Alexander Solzhenitsyn, quoted by A. Rankin, "League of Real         Nations," Fourth World Review, 101-102, 2000, p. 12.

"Liberal ideology and liberal society will be swept away in the deluge that is to come."  p. 5.

Important in their argument is that globalisation is weakening the cohesion of the nation.  The unit of social organisation will be the tribe, racial group, locality.  (See p. 15.)  The world is retribalising.

            J.W. Smith and G. Lyons, Global Anarchy in the Third Millenium?  Race,   Place and Power at the End of the Modern Age,  New York, St. Martins       Press, 2000.

            J. Leslie, (1996), The End of the World; The Science and Ethics of Human Extinction.

 "...the direction of the global economy is precisely the opposite direction to one necessary for ecological sustainability.  Human hubris --insolent pride about our technical prowess -- will ensure that a remorseless fall, an ecological nemesis will occur.......we believe that a collapse of civiizaton...is inevitable." (p. 22.)                       

            J.W. Smith and G. Lyons, Global Anarchy in the Third Millenium?  Race,   Place and Power at the End of the Modern Age,  New York, St. Martins       Press, 2000.

"Eternal progress is a nonsensical myth.    What must be implemented is not a 'steadily expanding economy" but a zero growth economy.  Economic growth is not only unnecessary but ruinous."

Alexander Solzhenitsyn, quoted by A. Rankin, "League of Real Nations," Fourth World Review, 101-102, 2000, p. 12.

Key themes in Crutwell’s book:

Theme two is that there has now erupted from immediate origins somewhere in the last half of the nineteenth century, an exponentially exploding and intertwined virus of mindlessly-used technology, industrialisation, and population growth which will 'go critical' in the early part of the new millennium.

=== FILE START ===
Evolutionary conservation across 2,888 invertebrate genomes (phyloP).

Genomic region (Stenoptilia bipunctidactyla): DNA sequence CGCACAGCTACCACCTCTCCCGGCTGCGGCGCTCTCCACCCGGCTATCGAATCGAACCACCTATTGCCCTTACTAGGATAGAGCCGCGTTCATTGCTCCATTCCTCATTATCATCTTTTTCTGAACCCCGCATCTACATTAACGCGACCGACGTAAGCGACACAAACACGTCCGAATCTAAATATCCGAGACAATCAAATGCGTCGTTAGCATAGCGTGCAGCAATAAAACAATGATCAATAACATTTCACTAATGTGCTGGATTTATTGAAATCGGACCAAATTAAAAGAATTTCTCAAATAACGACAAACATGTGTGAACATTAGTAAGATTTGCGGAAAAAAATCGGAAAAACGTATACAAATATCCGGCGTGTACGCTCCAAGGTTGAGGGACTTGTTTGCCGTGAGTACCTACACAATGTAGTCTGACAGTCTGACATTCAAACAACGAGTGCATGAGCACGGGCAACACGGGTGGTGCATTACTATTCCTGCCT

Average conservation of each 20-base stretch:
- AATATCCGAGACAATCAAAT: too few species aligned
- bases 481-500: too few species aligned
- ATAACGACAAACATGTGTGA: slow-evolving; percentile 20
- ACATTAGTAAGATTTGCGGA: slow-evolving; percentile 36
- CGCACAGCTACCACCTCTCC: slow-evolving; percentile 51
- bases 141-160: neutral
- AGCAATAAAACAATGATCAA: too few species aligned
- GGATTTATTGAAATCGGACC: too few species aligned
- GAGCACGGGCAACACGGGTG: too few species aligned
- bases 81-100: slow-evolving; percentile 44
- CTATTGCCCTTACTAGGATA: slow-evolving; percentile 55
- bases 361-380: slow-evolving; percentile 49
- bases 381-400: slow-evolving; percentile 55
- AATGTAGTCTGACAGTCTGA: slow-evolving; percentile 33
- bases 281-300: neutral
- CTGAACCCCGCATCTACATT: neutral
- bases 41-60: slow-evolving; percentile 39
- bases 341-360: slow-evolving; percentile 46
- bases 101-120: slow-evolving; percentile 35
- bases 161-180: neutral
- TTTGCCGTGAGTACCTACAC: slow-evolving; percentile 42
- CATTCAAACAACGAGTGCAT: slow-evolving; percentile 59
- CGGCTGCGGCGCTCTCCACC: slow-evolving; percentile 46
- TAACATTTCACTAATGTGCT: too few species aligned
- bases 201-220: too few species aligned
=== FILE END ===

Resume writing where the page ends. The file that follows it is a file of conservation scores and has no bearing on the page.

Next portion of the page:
Theme Three is that the dominance of the economic motive the world over, insupportable levels of consumption, rising and quite unsatisfiable  “consumer” expectations, and the manifest inability and unwillingness of all governments to face these issues now collude to pose a unique and immediate threat to the planet and our occupation of it; and that there are not available yet, at any rate, or in prospect—any tried, tested and democratically acceptable means of responding with any confidence to these defiant challenges.

P. Crutwell, History Out of Control, Dartington, Green Books, I995.

"...it is physically impossible...for the world to consume at levels even approximating those in North America, Europe and Japan." 35

D. Korten, When Corporations Rule the World, Kumarian Press, 1995.

There are several things deeply wrong with this view of growth as progress. It is, at the global level, ecologically unsustainable and grossly inequitable. The World Wide Fund for Nature (WWF) estimates that global consumption pressure, a measure of the impact of people on natural ecosystems based on resource consumption and     pollution data, is increasing by about 5%/an, so will double in about 15 years.